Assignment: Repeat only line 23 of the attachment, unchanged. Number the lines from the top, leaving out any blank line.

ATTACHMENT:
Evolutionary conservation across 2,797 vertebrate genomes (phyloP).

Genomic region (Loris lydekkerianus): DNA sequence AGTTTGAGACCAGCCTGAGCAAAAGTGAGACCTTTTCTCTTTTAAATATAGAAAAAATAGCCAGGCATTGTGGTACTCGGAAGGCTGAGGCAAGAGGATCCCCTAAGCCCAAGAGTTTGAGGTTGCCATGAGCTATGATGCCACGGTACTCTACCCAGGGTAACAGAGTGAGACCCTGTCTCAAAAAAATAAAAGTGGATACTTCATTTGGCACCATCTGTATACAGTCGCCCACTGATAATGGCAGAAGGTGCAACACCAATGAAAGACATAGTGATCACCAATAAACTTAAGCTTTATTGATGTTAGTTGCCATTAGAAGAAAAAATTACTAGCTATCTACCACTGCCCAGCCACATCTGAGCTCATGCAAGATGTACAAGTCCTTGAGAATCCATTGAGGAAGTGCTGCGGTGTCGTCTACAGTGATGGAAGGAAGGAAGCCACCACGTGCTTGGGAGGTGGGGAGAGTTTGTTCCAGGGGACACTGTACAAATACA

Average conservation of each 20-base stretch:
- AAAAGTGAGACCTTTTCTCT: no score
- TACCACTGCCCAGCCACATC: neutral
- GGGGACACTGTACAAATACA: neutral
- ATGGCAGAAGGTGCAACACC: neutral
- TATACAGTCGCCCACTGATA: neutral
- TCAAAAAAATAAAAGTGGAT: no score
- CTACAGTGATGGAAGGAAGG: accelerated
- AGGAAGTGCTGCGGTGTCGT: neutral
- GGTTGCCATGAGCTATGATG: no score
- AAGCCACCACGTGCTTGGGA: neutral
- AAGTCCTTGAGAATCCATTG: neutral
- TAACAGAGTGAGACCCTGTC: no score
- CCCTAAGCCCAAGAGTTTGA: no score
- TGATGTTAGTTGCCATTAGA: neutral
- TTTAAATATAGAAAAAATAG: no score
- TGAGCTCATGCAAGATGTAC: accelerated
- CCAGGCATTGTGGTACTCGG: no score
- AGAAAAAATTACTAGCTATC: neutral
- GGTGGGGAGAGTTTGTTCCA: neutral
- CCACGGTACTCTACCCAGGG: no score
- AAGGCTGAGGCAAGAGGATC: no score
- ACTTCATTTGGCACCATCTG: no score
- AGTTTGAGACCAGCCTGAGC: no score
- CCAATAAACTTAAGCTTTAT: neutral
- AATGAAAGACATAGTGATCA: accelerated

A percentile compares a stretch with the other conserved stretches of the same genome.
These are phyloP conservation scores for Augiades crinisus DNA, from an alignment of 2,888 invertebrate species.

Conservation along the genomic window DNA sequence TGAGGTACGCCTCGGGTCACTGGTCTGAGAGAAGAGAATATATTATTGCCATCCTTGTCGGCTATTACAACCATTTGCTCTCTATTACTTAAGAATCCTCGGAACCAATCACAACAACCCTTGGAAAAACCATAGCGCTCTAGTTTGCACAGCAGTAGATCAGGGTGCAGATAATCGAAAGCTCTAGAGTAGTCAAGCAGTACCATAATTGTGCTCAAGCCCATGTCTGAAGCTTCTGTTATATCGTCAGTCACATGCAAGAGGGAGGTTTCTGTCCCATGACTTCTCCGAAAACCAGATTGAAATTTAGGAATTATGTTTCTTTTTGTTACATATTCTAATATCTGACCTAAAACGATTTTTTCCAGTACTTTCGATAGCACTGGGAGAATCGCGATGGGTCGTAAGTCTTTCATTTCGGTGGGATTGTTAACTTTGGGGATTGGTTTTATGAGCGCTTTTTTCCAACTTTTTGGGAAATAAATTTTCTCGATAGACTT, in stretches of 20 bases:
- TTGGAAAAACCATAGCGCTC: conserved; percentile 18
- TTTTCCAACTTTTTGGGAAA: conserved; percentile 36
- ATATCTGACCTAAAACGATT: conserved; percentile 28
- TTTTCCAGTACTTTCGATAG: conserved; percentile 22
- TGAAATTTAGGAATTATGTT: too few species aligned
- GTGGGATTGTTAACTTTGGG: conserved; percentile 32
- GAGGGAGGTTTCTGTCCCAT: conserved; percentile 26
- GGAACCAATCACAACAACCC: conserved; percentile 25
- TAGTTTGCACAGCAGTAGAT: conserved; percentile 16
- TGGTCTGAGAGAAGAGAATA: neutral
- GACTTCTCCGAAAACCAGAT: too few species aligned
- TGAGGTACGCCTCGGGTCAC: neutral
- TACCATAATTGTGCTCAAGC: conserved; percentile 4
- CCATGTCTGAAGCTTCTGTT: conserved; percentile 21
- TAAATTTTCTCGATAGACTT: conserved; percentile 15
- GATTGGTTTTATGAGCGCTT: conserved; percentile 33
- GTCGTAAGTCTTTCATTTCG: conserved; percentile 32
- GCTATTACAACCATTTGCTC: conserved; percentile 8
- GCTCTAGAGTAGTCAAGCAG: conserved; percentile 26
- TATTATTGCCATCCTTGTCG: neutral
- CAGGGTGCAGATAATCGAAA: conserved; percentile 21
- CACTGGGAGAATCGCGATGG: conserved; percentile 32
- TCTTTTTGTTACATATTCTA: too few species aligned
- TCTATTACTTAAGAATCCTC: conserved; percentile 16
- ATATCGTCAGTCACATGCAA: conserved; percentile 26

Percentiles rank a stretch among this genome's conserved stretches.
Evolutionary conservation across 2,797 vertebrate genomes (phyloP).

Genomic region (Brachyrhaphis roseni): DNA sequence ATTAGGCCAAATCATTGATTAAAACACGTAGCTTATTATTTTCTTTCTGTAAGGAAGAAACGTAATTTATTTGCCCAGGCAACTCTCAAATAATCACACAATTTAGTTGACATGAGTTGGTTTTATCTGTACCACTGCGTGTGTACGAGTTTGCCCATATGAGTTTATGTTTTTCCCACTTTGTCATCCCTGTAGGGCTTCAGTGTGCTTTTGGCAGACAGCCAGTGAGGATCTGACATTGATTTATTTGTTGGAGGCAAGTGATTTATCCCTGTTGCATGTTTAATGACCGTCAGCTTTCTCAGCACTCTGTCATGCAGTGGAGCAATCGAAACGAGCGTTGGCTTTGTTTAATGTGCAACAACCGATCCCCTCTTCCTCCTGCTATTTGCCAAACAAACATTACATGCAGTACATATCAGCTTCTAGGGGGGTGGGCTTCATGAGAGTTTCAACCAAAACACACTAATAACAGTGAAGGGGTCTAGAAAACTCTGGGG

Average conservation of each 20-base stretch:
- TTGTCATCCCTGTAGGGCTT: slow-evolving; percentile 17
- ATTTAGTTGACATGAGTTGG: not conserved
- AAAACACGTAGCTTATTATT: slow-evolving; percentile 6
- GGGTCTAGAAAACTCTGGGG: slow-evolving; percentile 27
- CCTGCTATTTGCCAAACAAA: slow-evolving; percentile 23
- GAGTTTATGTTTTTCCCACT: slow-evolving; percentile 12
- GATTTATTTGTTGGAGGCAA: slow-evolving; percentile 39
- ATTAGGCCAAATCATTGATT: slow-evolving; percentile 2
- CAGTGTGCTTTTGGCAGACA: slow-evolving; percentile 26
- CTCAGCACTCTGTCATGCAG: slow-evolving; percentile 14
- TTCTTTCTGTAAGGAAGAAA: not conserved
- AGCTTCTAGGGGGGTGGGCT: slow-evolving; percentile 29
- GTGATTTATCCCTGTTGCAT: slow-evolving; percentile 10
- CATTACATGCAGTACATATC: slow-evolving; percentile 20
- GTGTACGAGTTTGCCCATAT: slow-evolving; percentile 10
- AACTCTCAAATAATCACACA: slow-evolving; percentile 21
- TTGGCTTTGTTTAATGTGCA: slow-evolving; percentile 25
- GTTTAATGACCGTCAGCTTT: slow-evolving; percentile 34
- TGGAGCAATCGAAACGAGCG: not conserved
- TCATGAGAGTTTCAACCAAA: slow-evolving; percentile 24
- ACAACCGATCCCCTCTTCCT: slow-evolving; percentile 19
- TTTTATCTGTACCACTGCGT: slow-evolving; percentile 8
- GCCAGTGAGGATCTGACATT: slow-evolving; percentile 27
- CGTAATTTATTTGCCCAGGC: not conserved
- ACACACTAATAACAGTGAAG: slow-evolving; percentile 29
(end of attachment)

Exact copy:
- CCACGGTACTCTACCCAGGG: no score